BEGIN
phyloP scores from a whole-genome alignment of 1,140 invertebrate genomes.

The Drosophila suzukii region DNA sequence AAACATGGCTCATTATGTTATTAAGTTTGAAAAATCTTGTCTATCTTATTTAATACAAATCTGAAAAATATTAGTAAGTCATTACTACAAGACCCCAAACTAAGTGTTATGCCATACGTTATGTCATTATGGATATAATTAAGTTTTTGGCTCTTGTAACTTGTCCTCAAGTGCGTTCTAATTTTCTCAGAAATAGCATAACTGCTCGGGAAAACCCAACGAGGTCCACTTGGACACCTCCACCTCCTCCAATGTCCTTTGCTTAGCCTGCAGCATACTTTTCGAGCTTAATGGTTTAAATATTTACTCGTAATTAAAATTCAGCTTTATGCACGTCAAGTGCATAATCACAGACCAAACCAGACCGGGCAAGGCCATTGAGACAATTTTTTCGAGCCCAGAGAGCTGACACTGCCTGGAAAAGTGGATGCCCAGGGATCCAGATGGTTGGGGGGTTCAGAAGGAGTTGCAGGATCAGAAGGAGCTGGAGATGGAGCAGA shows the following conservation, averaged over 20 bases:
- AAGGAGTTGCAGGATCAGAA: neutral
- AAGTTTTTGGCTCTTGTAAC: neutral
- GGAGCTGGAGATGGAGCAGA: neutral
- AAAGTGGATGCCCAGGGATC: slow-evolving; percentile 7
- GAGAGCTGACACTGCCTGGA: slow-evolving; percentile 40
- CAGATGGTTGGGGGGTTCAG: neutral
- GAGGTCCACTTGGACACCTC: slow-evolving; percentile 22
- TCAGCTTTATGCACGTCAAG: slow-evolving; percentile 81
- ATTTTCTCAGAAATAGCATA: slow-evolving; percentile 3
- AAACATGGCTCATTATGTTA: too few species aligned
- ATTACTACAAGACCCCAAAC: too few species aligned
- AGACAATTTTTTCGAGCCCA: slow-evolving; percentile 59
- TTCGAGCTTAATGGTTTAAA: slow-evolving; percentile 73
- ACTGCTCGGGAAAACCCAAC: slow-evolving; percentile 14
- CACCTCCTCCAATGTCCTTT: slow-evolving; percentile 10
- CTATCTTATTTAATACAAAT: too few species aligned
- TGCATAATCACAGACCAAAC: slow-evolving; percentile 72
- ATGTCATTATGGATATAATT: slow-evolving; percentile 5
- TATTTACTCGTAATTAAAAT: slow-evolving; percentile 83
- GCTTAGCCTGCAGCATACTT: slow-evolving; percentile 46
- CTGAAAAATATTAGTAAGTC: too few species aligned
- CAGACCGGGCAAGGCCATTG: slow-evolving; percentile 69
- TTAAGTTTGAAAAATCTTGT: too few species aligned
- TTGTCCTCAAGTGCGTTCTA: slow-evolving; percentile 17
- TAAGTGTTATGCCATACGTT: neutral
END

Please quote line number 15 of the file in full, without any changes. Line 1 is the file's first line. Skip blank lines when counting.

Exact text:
- TTCGAGCTTAATGGTTTAAA: slow-evolving; percentile 73